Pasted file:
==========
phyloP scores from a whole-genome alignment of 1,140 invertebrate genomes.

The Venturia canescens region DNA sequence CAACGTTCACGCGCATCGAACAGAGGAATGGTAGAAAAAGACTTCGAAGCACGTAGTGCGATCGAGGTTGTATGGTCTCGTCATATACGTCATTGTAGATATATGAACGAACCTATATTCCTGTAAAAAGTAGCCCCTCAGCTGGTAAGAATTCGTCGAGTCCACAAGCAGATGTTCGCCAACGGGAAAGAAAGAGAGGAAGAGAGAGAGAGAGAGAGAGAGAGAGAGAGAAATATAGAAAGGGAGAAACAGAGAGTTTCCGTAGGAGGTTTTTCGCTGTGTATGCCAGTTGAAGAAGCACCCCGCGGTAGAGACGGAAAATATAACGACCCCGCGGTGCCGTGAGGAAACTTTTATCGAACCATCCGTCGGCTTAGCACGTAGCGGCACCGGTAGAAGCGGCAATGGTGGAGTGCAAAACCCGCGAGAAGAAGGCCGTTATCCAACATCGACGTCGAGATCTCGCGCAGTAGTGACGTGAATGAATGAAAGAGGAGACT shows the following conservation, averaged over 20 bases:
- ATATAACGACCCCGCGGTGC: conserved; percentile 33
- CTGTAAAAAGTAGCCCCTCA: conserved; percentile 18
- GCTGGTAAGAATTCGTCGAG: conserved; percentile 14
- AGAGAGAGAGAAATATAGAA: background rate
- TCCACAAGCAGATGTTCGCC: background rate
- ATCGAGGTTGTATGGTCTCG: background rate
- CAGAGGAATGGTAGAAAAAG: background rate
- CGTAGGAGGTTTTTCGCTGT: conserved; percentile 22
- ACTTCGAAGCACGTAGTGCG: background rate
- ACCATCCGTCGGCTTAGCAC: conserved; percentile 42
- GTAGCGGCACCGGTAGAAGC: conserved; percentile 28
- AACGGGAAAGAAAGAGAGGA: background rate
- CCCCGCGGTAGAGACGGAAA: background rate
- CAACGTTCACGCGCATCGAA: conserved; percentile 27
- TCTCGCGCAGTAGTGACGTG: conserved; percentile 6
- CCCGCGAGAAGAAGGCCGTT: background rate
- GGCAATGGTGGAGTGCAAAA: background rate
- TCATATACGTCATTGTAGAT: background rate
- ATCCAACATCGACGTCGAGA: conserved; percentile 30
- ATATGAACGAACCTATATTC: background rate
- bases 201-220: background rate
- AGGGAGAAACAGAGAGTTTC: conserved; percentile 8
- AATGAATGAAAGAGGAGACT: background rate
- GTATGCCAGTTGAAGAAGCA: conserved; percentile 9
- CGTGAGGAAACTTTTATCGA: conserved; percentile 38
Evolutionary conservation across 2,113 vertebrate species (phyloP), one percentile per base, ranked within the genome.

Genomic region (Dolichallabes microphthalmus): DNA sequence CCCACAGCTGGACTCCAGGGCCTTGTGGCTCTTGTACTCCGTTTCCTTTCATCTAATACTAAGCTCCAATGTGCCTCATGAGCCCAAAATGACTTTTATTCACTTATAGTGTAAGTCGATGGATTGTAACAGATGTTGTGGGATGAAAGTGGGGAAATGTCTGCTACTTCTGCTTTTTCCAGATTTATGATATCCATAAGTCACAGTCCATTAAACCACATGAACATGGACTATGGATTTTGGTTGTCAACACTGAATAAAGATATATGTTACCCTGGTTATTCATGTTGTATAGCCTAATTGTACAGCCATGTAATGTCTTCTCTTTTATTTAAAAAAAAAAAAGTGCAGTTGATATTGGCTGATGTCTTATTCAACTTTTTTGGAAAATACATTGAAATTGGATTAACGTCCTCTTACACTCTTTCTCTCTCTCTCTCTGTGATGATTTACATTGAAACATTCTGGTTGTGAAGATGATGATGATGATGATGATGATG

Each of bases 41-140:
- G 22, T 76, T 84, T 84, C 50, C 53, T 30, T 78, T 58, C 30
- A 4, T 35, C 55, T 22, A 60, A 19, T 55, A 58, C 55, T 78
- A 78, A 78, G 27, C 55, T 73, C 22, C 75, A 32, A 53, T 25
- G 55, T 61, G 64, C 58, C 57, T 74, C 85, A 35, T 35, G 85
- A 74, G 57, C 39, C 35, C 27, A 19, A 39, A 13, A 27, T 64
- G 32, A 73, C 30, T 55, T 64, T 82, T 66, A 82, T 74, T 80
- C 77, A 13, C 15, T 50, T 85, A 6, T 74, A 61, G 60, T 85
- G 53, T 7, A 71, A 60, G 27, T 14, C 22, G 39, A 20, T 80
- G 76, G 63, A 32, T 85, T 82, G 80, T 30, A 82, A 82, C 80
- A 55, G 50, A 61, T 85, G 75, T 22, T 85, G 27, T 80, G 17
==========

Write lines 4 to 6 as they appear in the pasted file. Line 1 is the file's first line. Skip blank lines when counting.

- CTGTAAAAAGTAGCCCCTCA: conserved; percentile 18
- GCTGGTAAGAATTCGTCGAG: conserved; percentile 14
- AGAGAGAGAGAAATATAGAA: background rate